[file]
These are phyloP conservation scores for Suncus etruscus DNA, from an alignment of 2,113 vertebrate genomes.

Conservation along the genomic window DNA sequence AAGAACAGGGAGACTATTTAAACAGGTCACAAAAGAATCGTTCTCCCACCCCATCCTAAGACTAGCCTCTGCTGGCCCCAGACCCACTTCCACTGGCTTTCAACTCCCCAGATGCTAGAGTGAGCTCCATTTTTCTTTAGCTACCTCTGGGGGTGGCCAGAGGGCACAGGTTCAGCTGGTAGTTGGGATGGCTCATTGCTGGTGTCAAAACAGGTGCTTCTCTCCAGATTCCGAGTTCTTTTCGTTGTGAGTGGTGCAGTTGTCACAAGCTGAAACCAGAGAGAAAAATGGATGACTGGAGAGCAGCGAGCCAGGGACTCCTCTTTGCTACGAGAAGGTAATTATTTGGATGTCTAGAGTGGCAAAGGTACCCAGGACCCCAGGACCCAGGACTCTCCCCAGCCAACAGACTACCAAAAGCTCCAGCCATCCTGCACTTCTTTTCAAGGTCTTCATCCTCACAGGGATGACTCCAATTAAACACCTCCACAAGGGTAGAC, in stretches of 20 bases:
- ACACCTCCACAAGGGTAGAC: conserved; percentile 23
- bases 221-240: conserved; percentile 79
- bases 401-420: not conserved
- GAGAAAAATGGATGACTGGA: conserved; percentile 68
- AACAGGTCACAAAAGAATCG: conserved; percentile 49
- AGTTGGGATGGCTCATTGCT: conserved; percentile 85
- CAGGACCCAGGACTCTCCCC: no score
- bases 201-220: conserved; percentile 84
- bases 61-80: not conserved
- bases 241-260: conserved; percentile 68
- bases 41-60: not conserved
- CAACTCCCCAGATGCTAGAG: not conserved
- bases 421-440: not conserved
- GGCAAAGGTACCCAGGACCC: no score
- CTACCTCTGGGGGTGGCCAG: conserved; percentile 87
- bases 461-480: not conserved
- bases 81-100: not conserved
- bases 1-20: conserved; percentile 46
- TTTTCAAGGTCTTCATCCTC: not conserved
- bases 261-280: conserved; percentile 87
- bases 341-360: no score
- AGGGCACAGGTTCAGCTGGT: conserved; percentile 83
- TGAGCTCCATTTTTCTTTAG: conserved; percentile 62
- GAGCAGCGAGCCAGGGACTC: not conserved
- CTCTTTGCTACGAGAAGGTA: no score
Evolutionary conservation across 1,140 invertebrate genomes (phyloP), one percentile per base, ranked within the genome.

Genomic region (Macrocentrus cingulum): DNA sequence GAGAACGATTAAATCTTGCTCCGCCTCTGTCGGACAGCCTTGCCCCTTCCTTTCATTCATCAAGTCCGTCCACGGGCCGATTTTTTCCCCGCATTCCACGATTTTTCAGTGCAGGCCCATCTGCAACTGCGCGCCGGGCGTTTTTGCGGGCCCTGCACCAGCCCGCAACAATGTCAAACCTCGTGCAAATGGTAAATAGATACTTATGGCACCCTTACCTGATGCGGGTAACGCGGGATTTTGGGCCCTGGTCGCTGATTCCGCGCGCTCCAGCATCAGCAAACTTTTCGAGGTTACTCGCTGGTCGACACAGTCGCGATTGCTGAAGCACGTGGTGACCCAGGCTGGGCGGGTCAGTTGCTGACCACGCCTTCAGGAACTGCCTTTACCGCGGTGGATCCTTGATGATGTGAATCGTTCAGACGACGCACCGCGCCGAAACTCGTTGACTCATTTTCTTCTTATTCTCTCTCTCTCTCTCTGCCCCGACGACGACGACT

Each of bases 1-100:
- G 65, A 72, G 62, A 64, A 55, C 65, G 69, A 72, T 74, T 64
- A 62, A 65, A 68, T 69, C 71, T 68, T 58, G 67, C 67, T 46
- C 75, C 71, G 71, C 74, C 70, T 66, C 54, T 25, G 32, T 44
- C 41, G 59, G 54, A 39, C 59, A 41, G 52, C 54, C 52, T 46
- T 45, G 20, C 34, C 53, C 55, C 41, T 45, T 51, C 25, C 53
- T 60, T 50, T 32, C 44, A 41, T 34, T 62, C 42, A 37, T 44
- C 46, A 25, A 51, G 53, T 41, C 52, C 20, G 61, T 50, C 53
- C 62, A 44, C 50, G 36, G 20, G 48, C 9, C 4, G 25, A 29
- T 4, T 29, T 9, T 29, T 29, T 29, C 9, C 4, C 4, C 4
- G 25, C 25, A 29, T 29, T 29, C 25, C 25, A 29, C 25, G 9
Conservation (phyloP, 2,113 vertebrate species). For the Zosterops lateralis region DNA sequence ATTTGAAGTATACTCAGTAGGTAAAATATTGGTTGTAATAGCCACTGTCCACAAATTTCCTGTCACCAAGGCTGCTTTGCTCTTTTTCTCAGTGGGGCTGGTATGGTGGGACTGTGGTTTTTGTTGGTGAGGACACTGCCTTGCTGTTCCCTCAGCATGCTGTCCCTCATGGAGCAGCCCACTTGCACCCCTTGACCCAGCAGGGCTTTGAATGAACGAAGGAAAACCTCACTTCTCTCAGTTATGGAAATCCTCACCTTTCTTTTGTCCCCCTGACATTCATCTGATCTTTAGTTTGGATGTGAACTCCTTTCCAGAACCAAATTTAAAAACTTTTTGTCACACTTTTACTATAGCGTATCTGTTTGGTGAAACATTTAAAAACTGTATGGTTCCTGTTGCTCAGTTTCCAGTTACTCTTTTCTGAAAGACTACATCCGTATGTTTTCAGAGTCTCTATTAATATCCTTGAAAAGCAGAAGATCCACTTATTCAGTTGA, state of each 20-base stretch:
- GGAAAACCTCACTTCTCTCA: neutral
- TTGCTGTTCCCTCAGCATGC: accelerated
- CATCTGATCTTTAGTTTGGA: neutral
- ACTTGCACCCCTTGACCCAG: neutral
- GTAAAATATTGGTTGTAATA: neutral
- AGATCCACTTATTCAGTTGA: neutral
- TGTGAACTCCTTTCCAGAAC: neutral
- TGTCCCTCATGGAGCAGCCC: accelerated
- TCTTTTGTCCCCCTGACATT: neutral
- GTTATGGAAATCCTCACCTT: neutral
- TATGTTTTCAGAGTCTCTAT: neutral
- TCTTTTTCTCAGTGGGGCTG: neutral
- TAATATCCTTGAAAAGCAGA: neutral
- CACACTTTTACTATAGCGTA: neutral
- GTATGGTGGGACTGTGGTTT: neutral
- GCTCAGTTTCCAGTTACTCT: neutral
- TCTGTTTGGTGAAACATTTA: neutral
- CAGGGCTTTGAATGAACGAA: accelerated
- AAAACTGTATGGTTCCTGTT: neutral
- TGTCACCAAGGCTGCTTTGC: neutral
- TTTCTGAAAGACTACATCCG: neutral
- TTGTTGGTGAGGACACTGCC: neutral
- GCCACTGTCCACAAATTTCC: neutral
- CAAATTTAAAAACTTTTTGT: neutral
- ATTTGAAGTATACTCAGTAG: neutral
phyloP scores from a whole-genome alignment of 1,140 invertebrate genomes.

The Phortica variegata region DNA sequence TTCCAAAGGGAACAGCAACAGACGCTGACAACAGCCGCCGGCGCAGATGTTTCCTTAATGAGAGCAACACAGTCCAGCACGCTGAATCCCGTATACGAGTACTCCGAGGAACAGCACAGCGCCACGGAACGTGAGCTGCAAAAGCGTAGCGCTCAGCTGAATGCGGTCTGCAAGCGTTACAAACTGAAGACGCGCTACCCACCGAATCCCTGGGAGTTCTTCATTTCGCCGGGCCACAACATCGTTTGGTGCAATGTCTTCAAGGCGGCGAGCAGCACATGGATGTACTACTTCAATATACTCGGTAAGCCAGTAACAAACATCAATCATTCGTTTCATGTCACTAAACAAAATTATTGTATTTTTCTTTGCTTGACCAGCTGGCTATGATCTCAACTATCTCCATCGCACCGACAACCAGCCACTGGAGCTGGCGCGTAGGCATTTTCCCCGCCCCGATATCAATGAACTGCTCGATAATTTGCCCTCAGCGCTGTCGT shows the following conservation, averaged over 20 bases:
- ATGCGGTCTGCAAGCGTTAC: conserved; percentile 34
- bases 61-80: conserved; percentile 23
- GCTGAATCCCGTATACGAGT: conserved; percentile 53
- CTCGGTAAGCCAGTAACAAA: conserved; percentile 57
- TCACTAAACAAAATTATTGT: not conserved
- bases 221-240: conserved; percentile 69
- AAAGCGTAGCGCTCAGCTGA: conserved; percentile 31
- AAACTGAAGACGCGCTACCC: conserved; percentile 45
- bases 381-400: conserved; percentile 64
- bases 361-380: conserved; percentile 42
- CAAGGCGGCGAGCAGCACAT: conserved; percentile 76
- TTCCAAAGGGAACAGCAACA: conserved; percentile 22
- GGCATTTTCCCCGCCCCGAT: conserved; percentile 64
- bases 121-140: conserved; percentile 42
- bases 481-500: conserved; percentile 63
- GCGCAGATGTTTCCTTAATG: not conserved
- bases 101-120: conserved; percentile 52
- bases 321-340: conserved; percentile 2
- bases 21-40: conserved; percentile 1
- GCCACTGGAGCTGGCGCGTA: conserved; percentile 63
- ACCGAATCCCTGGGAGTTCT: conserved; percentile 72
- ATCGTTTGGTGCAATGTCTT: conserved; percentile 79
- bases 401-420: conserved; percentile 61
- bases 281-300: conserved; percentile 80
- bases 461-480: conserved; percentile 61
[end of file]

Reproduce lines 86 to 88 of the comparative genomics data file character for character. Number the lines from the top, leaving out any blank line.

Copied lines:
- bases 321-340: conserved; percentile 2
- bases 21-40: conserved; percentile 1
- GCCACTGGAGCTGGCGCGTA: conserved; percentile 63